What is The Minority Government?

Recently, the term “minority government” has often been used in various professional and political frameworks in Armenia. Below we will try to understand what it is, based on examples of some countries.

The minority government presupposes that in the multi-party parliamentary system, the party which forms the government, is not an absolute majority in the parliament. At the same time, parties or one most influential party promise to support a minority government party through voting in the parliament under certain conditions.

According to professional assessments, the disadvantage of this system is that the government may often get a vote of no confidence. A possible solution to this situation is the formation of a coalition government.

It is believed that a minority government can lead to political instability and inefficient management, such as in Germany of the Weimar Republic (1919-1933) and in the Fourth Republic of France (1946-1958). In the aforementioned cases, a few governments have changed in a short period of time, which ultimately led to the government’s legitimacy crisis.

However, the examples of Germany and France are not the only ones. Other countries also have minority governments, which, unlike the two countries, show quite the opposite. For example, the experience of the Scandinavian countries, especially Denmark’s minority government, is a relatively successful example that allows us to assume that the possible consequences of such a system depend on the political culture of the society.

In recent years, a minority government has been formed in a number of countries around the world, including Ireland, Portugal, Denmark, Sweden, Canada, Great Britain and so on.

Ireland

On February 26, 2016, Ireland held nationwide elections, as a result of which the conservative “Finike Gel” of Prime Minister Enda Kenny lost the majority, barely keeping the victory. At the same time, the main rival of the latter was the Republican ”Fianna File”, the largest opposition force, which doubled its presence in the parliament.

After the election E. Kenny did not get the necessary votes to be re-elected as prime minister, thus becoming the acting Prime Minister. On April 29, 2016, the two parties reached a political agreement to form a minority government under the leadership of ”Finike Gel”. On May 6, 2016, Enda Kenny was re-elected in the post of prime minister of Ireland, thus leading the minority government.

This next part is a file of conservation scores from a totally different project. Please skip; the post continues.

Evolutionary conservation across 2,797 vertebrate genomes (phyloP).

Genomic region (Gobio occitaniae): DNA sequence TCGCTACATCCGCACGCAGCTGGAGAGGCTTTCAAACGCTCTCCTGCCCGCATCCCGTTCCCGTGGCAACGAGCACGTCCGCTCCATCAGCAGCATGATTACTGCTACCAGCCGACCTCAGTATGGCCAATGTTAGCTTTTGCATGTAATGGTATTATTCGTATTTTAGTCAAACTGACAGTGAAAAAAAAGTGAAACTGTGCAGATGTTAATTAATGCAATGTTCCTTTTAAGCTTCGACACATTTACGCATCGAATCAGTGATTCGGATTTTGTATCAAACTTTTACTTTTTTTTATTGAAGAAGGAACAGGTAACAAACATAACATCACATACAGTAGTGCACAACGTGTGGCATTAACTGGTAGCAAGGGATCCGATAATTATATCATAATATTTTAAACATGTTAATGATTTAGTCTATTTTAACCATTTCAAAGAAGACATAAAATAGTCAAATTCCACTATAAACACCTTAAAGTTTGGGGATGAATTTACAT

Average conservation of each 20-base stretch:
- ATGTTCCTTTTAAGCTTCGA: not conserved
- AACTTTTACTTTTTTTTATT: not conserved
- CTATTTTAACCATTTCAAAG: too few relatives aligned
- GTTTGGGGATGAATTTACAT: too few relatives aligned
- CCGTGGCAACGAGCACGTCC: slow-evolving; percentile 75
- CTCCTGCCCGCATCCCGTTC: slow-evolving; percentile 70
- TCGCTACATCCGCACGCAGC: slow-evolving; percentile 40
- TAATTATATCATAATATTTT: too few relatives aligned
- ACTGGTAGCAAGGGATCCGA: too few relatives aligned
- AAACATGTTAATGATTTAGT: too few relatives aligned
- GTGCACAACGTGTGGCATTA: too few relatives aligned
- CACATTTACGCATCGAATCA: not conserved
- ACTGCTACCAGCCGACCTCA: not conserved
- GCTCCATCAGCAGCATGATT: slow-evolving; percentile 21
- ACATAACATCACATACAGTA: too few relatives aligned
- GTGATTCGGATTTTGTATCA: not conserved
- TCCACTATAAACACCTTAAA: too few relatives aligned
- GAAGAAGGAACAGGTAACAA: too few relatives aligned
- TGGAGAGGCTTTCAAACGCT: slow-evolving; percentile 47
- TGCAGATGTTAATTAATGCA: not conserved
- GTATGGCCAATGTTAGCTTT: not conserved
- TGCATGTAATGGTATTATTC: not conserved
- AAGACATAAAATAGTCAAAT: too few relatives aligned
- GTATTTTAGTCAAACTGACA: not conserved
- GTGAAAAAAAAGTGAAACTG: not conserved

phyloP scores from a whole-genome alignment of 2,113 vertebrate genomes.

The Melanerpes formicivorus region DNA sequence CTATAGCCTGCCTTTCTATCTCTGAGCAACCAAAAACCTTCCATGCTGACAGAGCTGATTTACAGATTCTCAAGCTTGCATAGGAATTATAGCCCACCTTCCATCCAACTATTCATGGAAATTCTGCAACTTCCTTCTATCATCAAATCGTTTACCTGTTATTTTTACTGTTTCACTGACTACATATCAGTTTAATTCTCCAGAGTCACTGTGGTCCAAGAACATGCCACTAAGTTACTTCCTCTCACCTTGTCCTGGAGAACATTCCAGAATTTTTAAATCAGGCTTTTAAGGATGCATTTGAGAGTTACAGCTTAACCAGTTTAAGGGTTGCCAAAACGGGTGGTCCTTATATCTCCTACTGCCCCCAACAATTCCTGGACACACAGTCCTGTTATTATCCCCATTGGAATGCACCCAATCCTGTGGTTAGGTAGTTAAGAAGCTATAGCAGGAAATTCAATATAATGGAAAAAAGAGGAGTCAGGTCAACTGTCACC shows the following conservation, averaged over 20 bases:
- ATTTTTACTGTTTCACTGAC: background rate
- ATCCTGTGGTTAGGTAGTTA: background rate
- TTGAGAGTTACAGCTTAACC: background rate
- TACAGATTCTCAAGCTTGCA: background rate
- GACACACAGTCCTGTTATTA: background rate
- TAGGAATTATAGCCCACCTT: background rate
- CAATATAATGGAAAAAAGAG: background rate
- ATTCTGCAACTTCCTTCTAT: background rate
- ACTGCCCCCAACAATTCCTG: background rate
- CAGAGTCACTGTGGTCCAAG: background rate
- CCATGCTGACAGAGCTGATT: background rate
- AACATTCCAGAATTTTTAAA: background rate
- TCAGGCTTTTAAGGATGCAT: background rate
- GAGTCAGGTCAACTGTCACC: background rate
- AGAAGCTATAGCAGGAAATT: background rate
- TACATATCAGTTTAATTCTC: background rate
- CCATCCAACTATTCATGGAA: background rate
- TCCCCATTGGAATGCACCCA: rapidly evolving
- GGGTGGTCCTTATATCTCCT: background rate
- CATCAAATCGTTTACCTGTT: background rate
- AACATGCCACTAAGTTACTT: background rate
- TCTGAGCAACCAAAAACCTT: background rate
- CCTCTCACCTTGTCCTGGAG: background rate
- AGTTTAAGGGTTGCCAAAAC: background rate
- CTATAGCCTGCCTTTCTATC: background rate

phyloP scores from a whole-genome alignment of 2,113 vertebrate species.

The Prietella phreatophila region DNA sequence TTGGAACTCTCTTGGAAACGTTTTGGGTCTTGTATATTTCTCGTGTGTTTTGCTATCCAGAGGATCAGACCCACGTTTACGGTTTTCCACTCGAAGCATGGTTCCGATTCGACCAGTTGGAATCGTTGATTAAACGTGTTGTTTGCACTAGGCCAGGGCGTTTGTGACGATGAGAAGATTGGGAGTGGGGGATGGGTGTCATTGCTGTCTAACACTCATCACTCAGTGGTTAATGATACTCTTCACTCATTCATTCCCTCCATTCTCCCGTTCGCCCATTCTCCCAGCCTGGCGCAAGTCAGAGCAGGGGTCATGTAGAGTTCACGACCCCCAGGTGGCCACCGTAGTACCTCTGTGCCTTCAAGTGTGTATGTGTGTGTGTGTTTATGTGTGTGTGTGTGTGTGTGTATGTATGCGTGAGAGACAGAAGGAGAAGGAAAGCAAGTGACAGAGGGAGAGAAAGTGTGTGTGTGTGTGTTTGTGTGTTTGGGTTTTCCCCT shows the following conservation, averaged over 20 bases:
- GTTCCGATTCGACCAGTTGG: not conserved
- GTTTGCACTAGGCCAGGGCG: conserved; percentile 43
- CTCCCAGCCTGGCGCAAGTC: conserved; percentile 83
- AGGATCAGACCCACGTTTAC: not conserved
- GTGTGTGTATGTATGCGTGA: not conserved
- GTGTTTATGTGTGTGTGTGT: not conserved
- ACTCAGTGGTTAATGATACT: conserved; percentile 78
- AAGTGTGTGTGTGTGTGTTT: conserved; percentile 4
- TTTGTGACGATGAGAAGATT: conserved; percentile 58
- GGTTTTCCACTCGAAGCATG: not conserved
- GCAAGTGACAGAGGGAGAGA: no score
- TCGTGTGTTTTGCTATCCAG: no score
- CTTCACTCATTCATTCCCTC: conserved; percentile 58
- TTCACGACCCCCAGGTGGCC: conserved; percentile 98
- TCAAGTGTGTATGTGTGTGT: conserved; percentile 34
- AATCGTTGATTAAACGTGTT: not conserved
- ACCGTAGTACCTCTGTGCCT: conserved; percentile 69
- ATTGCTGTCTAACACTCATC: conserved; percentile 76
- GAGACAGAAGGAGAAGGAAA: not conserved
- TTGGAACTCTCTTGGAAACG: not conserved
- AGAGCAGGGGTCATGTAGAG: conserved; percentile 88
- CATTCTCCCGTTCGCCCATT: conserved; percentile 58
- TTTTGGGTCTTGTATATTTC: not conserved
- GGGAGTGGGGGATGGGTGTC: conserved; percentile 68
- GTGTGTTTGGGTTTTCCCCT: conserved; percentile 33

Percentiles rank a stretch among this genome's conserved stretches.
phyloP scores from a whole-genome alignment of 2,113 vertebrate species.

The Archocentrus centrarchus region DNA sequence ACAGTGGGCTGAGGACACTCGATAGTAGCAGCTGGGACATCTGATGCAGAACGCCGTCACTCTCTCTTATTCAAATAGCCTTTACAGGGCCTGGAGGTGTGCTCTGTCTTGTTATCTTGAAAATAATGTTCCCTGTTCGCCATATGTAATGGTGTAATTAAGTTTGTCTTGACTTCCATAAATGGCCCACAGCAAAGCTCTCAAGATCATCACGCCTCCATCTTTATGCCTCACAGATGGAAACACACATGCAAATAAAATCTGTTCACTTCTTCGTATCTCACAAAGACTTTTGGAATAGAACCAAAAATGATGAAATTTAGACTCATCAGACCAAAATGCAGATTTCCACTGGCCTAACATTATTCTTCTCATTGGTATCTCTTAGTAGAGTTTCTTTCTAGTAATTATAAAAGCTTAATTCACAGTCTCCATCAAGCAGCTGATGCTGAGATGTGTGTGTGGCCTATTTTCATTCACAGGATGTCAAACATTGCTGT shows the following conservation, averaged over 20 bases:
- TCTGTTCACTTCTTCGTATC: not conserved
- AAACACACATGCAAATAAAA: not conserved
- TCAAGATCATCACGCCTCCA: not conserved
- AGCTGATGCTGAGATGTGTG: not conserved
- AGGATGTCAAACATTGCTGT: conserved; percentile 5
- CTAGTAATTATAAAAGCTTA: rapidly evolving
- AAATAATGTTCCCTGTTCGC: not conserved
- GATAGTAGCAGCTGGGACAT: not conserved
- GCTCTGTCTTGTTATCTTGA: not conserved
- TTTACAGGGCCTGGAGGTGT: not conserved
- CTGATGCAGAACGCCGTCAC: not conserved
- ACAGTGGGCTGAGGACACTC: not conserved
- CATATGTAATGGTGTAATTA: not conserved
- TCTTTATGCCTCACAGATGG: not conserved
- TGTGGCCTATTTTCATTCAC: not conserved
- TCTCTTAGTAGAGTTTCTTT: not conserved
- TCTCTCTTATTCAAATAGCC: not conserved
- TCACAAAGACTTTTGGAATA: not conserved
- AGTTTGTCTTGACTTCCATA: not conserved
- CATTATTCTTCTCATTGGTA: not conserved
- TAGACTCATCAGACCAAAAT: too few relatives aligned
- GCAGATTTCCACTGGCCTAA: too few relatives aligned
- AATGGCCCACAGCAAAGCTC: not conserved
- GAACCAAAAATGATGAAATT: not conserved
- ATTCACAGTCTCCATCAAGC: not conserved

Portugal

As a result of the parliamentary elections of October 4, 2015, Portuguese People’s Party got the majority led by the Prime Minister Pedro Passucci Coelho. The president of the country, Anibal Kavaci Silva, instructed him to form a government again. However, the other three parties in the parliament managed to form a coalition. The left-wing majority in the parliament voiced a vote of no confidence in Pedro Passucci Coelho and his government. On November 23, 2015, the Portuguese President instructed the Socialist Party leader Antonio Costa to form a minority government. On November 24, Košta was appointed as prime minister.

Denmark

In June 2015, the ”Venstrene” Liberal-Conservative Party in Denmark formed a minority government that had only 34 out of 179 mandates in parliament after the June 18, 2015 elections. According to the results of the 2015 elections, the Conservative bloc received a total of 90 mandates, which was enough to be the majority in the parliament and exceeded the left-wing coalition with 85 seats. Four parties – Venstrene (34 seats), Conservative People’s Party (6 seats), Liberal Alliance (13 seats) and National-Conservative Danish People’s Party (37 seats) entered the right-center bloc. Disagreements about the future government’s policy among the parties in the Conservative bloc led to the failure of an agreement to form a coalition government with other conservative parties. As a result, the minority government operated until November 2016.

Sweden

The Opposition led by the Social Democratic Party won the parliamentary elections on September 14, 2014, which together with the Green and Left parties got 43.8% of the votes. On October 2, the Swedish parliament approved the candidacy of the Red Coalition candidate, President of the Social Democratic Party Stefan Lewen, as the head of government. On October 2, 2014, Lewen introduced the minority bipartisan government. In December 2014, the Swedish minority government succeeded in agreeing with the opposition parties in the right-center conservative bloc to work on the principles of cooperation in parliament, avoiding snap parliamentary elections.

Canada

In January 2006, the Conservative Party won the parliamentary elections with 122 seats out of 308, Liberals received 103 seats, Quebec’s separatist bloc, 50 seats, New Democratic Party, 31 seats. As a result, conservative Steven Harper formed a minority government. In 2008, Steven Harper re-formed a minority government.

Great Britain

During the history of Great Britain, a minority government has been formed several times. Since the First World War in England, the minority government has been in power several times, in 1924, 1929-1931, 1974 and 1976-1979 (in all cases the government was in the hands of the Labor Party).